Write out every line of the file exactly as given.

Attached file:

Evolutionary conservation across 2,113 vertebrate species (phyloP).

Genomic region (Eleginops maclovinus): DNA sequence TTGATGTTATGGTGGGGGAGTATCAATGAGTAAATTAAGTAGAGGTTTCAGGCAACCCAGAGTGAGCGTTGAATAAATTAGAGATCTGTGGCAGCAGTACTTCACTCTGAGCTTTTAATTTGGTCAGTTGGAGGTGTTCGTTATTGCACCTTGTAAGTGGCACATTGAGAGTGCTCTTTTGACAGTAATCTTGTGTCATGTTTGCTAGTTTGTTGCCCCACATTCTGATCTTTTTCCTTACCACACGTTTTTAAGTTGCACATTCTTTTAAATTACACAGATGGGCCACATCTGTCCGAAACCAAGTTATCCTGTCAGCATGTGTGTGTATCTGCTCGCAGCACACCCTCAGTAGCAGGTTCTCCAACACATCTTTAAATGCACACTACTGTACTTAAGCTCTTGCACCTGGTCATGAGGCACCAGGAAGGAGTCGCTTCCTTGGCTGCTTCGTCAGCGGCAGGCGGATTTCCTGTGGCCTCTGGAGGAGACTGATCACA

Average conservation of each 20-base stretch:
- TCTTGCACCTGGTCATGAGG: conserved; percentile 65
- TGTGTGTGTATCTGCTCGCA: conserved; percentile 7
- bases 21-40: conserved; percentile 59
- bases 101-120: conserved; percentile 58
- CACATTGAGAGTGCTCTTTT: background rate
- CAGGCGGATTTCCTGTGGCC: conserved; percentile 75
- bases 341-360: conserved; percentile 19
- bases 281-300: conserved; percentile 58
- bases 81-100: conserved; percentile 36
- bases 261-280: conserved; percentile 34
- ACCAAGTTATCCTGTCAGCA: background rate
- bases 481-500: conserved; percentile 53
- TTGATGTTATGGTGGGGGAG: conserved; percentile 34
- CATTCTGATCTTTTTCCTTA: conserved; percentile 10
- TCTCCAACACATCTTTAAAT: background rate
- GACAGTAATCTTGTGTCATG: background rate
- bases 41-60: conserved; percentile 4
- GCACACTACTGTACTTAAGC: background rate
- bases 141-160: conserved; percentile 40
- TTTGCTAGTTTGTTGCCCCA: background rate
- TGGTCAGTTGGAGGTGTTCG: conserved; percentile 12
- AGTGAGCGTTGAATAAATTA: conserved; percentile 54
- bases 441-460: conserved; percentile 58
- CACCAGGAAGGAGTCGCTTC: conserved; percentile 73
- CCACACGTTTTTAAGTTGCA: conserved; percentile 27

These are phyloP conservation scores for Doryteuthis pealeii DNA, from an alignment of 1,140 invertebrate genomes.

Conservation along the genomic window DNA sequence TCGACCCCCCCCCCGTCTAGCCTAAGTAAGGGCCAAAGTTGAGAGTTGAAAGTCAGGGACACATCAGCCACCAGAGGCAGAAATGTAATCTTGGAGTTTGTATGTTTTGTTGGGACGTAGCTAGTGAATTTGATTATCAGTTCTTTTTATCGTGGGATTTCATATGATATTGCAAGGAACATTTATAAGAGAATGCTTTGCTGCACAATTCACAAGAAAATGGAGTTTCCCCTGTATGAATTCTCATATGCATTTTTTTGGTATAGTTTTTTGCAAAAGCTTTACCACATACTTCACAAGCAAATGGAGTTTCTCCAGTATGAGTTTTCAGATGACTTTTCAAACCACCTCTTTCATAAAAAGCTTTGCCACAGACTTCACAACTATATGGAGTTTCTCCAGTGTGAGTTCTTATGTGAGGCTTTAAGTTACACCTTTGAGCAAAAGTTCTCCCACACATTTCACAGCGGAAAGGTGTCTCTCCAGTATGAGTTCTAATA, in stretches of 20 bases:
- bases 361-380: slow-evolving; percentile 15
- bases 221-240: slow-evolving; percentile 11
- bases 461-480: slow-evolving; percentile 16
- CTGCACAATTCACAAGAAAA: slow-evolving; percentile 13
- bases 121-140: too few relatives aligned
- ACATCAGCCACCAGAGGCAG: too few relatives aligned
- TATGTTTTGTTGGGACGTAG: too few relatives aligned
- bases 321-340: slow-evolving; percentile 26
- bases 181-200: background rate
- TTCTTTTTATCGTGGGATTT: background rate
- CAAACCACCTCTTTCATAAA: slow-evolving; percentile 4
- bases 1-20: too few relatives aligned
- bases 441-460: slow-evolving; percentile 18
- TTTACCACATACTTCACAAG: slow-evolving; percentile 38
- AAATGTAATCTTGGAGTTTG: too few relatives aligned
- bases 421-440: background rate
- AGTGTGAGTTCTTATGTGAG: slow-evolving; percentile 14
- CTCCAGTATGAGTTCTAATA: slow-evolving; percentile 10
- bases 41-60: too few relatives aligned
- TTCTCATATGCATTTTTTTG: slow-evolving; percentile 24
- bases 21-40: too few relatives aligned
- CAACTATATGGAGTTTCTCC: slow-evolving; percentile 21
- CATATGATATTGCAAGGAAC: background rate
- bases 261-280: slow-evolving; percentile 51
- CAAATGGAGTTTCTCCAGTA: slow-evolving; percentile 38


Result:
Evolutionary conservation across 2,113 vertebrate species (phyloP).

Genomic region (Eleginops maclovinus): DNA sequence TTGATGTTATGGTGGGGGAGTATCAATGAGTAAATTAAGTAGAGGTTTCAGGCAACCCAGAGTGAGCGTTGAATAAATTAGAGATCTGTGGCAGCAGTACTTCACTCTGAGCTTTTAATTTGGTCAGTTGGAGGTGTTCGTTATTGCACCTTGTAAGTGGCACATTGAGAGTGCTCTTTTGACAGTAATCTTGTGTCATGTTTGCTAGTTTGTTGCCCCACATTCTGATCTTTTTCCTTACCACACGTTTTTAAGTTGCACATTCTTTTAAATTACACAGATGGGCCACATCTGTCCGAAACCAAGTTATCCTGTCAGCATGTGTGTGTATCTGCTCGCAGCACACCCTCAGTAGCAGGTTCTCCAACACATCTTTAAATGCACACTACTGTACTTAAGCTCTTGCACCTGGTCATGAGGCACCAGGAAGGAGTCGCTTCCTTGGCTGCTTCGTCAGCGGCAGGCGGATTTCCTGTGGCCTCTGGAGGAGACTGATCACA

Average conservation of each 20-base stretch:
- TCTTGCACCTGGTCATGAGG: conserved; percentile 65
- TGTGTGTGTATCTGCTCGCA: conserved; percentile 7
- bases 21-40: conserved; percentile 59
- bases 101-120: conserved; percentile 58
- CACATTGAGAGTGCTCTTTT: background rate
- CAGGCGGATTTCCTGTGGCC: conserved; percentile 75
- bases 341-360: conserved; percentile 19
- bases 281-300: conserved; percentile 58
- bases 81-100: conserved; percentile 36
- bases 261-280: conserved; percentile 34
- ACCAAGTTATCCTGTCAGCA: background rate
- bases 481-500: conserved; percentile 53
- TTGATGTTATGGTGGGGGAG: conserved; percentile 34
- CATTCTGATCTTTTTCCTTA: conserved; percentile 10
- TCTCCAACACATCTTTAAAT: background rate
- GACAGTAATCTTGTGTCATG: background rate
- bases 41-60: conserved; percentile 4
- GCACACTACTGTACTTAAGC: background rate
- bases 141-160: conserved; percentile 40
- TTTGCTAGTTTGTTGCCCCA: background rate
- TGGTCAGTTGGAGGTGTTCG: conserved; percentile 12
- AGTGAGCGTTGAATAAATTA: conserved; percentile 54
- bases 441-460: conserved; percentile 58
- CACCAGGAAGGAGTCGCTTC: conserved; percentile 73
- CCACACGTTTTTAAGTTGCA: conserved; percentile 27

These are phyloP conservation scores for Doryteuthis pealeii DNA, from an alignment of 1,140 invertebrate genomes.

Conservation along the genomic window DNA sequence TCGACCCCCCCCCCGTCTAGCCTAAGTAAGGGCCAAAGTTGAGAGTTGAAAGTCAGGGACACATCAGCCACCAGAGGCAGAAATGTAATCTTGGAGTTTGTATGTTTTGTTGGGACGTAGCTAGTGAATTTGATTATCAGTTCTTTTTATCGTGGGATTTCATATGATATTGCAAGGAACATTTATAAGAGAATGCTTTGCTGCACAATTCACAAGAAAATGGAGTTTCCCCTGTATGAATTCTCATATGCATTTTTTTGGTATAGTTTTTTGCAAAAGCTTTACCACATACTTCACAAGCAAATGGAGTTTCTCCAGTATGAGTTTTCAGATGACTTTTCAAACCACCTCTTTCATAAAAAGCTTTGCCACAGACTTCACAACTATATGGAGTTTCTCCAGTGTGAGTTCTTATGTGAGGCTTTAAGTTACACCTTTGAGCAAAAGTTCTCCCACACATTTCACAGCGGAAAGGTGTCTCTCCAGTATGAGTTCTAATA, in stretches of 20 bases:
- bases 361-380: slow-evolving; percentile 15
- bases 221-240: slow-evolving; percentile 11
- bases 461-480: slow-evolving; percentile 16
- CTGCACAATTCACAAGAAAA: slow-evolving; percentile 13
- bases 121-140: too few relatives aligned
- ACATCAGCCACCAGAGGCAG: too few relatives aligned
- TATGTTTTGTTGGGACGTAG: too few relatives aligned
- bases 321-340: slow-evolving; percentile 26
- bases 181-200: background rate
- TTCTTTTTATCGTGGGATTT: background rate
- CAAACCACCTCTTTCATAAA: slow-evolving; percentile 4
- bases 1-20: too few relatives aligned
- bases 441-460: slow-evolving; percentile 18
- TTTACCACATACTTCACAAG: slow-evolving; percentile 38
- AAATGTAATCTTGGAGTTTG: too few relatives aligned
- bases 421-440: background rate
- AGTGTGAGTTCTTATGTGAG: slow-evolving; percentile 14
- CTCCAGTATGAGTTCTAATA: slow-evolving; percentile 10
- bases 41-60: too few relatives aligned
- TTCTCATATGCATTTTTTTG: slow-evolving; percentile 24
- bases 21-40: too few relatives aligned
- CAACTATATGGAGTTTCTCC: slow-evolving; percentile 21
- CATATGATATTGCAAGGAAC: background rate
- bases 261-280: slow-evolving; percentile 51
- CAAATGGAGTTTCTCCAGTA: slow-evolving; percentile 38